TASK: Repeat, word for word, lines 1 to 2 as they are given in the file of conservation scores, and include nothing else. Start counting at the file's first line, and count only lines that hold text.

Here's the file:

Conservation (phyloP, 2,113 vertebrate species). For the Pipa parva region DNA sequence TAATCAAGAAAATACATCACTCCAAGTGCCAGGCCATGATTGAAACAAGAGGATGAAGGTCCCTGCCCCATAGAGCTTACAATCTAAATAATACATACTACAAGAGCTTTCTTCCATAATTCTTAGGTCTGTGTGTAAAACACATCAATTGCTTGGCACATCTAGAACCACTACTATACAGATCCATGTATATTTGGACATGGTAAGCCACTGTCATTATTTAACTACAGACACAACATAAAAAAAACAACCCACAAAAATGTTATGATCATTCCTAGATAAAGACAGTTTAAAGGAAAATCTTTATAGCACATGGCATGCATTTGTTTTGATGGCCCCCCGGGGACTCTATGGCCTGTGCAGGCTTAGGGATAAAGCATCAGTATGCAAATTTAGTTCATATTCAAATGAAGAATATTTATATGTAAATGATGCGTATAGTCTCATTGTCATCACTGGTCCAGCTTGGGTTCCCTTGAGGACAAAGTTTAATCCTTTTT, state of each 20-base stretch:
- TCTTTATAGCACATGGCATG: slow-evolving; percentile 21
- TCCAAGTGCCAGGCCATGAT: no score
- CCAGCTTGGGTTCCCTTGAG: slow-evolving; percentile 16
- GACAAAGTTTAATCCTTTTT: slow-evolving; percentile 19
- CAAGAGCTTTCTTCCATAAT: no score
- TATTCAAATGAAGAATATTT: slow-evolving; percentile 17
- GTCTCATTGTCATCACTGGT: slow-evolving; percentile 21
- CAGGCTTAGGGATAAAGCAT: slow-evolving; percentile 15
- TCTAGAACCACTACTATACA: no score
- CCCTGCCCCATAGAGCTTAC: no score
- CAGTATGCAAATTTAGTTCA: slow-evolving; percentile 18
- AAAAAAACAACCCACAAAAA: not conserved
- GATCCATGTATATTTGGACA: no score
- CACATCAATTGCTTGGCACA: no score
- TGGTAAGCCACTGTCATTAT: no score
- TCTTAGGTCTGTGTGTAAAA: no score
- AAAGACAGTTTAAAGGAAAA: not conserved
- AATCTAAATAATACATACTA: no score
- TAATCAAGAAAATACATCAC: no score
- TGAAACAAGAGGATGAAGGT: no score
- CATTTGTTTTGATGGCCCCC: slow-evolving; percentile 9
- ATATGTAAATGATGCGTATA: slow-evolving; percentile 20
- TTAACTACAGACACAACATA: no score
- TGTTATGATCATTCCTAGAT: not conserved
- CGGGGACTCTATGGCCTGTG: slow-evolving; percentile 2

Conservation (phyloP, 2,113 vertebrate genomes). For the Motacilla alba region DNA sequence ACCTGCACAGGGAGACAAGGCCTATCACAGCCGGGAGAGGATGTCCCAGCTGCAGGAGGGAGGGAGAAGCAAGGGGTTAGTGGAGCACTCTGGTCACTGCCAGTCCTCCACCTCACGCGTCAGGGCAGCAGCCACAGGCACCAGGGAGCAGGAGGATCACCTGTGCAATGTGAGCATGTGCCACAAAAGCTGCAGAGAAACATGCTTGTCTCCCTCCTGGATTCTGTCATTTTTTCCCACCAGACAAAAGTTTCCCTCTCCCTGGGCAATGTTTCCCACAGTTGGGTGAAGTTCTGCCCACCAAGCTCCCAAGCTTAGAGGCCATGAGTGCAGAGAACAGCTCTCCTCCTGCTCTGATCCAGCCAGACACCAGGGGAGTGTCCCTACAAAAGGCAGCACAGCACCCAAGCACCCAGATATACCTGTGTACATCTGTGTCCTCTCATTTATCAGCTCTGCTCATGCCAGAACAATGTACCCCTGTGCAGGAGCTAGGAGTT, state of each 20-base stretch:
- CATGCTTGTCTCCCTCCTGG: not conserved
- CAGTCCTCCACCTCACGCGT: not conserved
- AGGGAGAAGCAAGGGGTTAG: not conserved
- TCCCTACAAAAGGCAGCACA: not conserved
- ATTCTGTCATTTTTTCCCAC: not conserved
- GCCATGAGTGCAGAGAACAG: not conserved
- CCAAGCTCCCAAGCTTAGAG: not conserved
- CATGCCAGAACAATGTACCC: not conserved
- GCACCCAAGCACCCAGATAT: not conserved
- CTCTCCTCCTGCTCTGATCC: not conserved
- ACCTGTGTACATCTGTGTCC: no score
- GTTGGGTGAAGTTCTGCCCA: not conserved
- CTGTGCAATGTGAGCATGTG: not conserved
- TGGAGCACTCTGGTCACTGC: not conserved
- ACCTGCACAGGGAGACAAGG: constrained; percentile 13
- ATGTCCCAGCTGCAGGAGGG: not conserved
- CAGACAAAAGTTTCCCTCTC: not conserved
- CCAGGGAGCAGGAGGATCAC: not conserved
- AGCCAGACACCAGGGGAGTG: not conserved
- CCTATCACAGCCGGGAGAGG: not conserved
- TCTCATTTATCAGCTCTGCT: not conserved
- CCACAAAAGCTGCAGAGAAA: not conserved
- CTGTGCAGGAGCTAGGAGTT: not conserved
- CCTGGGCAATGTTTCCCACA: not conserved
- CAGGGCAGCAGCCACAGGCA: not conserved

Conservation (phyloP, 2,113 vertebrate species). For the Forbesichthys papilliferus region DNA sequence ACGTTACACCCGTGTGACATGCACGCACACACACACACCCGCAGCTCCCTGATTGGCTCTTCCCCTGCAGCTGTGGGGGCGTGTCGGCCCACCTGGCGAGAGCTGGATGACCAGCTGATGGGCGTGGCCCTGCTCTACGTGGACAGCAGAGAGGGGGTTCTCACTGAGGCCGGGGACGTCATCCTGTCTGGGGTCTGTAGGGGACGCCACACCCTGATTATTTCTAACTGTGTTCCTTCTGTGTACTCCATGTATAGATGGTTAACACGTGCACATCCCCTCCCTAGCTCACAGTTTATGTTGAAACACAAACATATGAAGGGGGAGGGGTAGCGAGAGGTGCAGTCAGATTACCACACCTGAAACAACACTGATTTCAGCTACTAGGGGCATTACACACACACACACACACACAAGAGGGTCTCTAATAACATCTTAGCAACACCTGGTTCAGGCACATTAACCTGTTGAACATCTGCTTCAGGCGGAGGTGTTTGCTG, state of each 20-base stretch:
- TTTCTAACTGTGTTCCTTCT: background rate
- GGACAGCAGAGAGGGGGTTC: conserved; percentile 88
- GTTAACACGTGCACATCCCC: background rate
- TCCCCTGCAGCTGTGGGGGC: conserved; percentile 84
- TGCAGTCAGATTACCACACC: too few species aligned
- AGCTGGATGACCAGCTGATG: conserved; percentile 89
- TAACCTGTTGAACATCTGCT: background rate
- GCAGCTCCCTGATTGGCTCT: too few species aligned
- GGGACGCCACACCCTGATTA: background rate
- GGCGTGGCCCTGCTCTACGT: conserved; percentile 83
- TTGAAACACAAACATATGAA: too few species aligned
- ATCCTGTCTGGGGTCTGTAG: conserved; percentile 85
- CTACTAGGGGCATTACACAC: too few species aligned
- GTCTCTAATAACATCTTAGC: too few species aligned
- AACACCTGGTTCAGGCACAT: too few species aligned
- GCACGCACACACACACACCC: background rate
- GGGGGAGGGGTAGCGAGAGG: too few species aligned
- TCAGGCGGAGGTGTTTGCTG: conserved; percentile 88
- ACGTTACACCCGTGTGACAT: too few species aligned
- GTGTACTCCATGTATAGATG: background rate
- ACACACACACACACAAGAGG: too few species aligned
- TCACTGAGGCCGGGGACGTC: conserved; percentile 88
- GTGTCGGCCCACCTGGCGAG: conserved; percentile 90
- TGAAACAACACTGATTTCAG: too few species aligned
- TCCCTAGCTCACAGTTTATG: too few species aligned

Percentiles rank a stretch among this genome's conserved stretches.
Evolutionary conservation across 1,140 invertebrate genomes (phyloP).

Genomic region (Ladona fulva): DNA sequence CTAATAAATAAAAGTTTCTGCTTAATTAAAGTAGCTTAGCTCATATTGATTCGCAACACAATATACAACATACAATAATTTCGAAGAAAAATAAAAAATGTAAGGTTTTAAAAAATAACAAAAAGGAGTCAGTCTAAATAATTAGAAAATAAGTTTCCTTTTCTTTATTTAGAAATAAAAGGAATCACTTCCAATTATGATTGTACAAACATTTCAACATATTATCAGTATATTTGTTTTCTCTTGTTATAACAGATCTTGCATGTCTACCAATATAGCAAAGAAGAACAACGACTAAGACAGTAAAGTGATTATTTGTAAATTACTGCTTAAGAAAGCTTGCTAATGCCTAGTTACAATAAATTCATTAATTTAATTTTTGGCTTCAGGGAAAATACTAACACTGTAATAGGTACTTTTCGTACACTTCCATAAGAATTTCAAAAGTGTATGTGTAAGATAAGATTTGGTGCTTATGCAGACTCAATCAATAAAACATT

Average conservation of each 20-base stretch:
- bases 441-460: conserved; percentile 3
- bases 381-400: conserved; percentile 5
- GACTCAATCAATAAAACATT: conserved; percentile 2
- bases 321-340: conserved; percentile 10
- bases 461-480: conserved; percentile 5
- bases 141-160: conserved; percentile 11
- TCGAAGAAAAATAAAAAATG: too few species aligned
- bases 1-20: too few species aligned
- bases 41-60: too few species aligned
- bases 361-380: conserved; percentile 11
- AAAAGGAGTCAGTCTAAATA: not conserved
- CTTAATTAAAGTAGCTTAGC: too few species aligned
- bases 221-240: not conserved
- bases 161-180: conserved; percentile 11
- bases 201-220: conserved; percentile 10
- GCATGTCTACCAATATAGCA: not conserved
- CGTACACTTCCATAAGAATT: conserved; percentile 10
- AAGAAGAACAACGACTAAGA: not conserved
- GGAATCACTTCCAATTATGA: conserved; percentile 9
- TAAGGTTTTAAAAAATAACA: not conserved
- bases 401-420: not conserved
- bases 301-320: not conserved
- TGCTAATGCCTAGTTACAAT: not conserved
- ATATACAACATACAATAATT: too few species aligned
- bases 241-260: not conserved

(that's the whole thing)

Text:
Conservation (phyloP, 2,113 vertebrate species). For the Pipa parva region DNA sequence TAATCAAGAAAATACATCACTCCAAGTGCCAGGCCATGATTGAAACAAGAGGATGAAGGTCCCTGCCCCATAGAGCTTACAATCTAAATAATACATACTACAAGAGCTTTCTTCCATAATTCTTAGGTCTGTGTGTAAAACACATCAATTGCTTGGCACATCTAGAACCACTACTATACAGATCCATGTATATTTGGACATGGTAAGCCACTGTCATTATTTAACTACAGACACAACATAAAAAAAACAACCCACAAAAATGTTATGATCATTCCTAGATAAAGACAGTTTAAAGGAAAATCTTTATAGCACATGGCATGCATTTGTTTTGATGGCCCCCCGGGGACTCTATGGCCTGTGCAGGCTTAGGGATAAAGCATCAGTATGCAAATTTAGTTCATATTCAAATGAAGAATATTTATATGTAAATGATGCGTATAGTCTCATTGTCATCACTGGTCCAGCTTGGGTTCCCTTGAGGACAAAGTTTAATCCTTTTT, state of each 20-base stretch:
- TCTTTATAGCACATGGCATG: slow-evolving; percentile 21